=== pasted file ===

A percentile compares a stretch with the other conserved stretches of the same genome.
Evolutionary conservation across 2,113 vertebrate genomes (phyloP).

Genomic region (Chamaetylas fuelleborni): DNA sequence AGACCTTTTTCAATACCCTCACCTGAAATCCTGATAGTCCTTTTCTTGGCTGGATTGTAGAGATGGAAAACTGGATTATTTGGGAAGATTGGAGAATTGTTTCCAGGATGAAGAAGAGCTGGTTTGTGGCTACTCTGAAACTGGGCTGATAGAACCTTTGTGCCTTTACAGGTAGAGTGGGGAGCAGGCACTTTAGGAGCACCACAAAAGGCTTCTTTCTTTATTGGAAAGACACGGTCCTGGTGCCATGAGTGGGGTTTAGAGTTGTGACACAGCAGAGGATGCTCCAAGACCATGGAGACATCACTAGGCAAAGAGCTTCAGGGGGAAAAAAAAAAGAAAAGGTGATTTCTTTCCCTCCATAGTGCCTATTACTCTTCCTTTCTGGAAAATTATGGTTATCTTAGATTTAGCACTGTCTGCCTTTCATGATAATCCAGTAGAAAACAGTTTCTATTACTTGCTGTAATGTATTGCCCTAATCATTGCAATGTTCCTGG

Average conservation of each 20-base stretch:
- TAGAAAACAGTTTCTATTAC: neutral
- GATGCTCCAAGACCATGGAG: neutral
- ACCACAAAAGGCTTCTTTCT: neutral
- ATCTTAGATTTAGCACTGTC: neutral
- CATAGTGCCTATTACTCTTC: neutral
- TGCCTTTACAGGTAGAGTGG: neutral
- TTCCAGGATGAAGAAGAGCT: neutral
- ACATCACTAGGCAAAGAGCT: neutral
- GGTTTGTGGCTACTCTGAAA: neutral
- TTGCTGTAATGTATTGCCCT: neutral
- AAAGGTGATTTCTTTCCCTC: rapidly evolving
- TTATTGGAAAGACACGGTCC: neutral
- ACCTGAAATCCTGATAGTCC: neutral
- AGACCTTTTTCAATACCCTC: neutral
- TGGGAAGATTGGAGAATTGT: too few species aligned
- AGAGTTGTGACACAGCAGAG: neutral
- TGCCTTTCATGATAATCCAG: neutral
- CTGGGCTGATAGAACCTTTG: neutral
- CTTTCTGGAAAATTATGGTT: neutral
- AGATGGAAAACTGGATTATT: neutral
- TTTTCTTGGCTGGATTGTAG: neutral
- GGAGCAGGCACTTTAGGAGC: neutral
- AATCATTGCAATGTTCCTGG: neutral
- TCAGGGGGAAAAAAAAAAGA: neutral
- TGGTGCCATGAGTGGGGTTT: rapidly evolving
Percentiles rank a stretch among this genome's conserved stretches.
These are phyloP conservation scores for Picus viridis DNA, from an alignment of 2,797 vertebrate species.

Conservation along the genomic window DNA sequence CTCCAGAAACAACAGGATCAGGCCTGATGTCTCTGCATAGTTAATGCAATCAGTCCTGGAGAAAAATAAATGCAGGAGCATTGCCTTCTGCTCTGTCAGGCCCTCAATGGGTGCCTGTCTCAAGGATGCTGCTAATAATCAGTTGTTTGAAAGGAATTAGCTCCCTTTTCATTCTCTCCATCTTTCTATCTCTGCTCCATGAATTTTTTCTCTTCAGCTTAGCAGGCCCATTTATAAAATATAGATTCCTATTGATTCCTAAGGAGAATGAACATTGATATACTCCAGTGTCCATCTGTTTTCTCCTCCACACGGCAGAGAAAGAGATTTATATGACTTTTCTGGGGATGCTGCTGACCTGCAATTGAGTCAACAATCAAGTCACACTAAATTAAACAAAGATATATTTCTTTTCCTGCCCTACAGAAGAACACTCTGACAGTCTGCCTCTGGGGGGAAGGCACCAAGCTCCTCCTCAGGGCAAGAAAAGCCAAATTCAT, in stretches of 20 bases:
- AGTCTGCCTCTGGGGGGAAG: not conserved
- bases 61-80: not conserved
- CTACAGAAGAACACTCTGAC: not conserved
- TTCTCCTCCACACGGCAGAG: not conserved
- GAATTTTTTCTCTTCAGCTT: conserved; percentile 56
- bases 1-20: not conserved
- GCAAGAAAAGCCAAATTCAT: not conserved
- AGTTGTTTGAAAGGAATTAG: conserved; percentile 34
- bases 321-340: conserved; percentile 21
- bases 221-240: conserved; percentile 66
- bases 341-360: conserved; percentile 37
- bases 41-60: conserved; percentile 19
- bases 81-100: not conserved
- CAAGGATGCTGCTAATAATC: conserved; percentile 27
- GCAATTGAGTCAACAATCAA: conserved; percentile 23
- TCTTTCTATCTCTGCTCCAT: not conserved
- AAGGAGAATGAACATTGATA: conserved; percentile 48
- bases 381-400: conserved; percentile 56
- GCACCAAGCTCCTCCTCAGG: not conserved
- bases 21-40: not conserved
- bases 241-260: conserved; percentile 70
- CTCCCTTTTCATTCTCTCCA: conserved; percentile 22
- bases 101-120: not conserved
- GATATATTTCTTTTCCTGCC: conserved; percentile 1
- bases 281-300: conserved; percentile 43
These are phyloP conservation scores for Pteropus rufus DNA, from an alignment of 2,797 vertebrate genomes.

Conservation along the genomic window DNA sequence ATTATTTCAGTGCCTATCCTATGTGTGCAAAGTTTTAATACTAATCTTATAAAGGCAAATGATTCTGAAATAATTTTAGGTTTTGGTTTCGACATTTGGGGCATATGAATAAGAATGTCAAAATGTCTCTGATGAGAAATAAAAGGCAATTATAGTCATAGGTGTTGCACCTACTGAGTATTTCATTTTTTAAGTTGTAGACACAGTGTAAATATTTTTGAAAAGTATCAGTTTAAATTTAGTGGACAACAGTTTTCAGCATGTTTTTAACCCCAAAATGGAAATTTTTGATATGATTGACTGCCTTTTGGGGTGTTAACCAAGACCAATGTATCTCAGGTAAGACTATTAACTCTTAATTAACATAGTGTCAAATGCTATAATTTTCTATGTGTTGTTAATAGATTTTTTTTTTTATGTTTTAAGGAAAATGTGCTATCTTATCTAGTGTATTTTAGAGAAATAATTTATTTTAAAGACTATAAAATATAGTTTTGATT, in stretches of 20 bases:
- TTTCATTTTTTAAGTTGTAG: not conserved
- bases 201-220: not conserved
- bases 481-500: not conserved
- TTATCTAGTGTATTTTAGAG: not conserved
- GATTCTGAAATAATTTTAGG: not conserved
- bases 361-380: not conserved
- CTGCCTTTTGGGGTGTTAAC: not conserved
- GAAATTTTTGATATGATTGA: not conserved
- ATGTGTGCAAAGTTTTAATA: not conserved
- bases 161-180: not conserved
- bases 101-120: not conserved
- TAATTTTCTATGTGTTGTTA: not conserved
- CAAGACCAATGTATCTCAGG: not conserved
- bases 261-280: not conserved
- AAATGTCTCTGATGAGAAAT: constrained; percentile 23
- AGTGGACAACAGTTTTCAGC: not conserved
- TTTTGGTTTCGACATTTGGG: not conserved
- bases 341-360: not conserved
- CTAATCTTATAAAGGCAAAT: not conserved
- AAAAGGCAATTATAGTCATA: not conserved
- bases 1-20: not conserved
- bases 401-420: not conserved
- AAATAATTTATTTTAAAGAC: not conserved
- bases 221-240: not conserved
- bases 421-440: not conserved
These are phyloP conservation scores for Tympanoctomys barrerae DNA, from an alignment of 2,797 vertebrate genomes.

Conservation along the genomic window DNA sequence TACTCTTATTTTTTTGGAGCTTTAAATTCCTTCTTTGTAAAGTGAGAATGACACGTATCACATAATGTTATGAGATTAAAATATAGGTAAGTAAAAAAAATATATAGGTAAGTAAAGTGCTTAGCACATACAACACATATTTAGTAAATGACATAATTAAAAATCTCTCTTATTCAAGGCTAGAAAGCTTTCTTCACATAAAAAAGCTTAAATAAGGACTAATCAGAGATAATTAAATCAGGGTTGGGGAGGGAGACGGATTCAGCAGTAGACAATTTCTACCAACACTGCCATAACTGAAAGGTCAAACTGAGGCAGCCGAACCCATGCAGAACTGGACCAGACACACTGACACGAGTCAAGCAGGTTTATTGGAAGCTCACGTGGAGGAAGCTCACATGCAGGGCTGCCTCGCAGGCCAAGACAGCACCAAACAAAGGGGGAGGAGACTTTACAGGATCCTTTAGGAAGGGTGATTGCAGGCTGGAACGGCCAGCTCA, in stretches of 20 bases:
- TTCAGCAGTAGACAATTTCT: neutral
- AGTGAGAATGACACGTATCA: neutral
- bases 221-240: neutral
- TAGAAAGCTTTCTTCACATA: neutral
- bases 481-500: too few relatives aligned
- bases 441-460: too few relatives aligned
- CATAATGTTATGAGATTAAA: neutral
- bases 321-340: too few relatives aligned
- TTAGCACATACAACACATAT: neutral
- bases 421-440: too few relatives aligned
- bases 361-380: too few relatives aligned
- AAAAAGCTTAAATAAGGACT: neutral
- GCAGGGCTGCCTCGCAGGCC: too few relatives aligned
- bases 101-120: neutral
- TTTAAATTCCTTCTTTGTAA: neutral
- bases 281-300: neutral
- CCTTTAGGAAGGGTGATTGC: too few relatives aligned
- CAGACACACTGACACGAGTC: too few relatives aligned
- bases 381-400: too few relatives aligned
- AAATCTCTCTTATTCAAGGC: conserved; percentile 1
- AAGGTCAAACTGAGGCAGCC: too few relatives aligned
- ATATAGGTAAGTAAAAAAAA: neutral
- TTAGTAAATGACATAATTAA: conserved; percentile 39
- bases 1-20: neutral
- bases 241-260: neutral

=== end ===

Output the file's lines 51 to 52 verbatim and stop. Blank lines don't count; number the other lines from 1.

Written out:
- GCACCAAGCTCCTCCTCAGG: not conserved
- bases 21-40: not conserved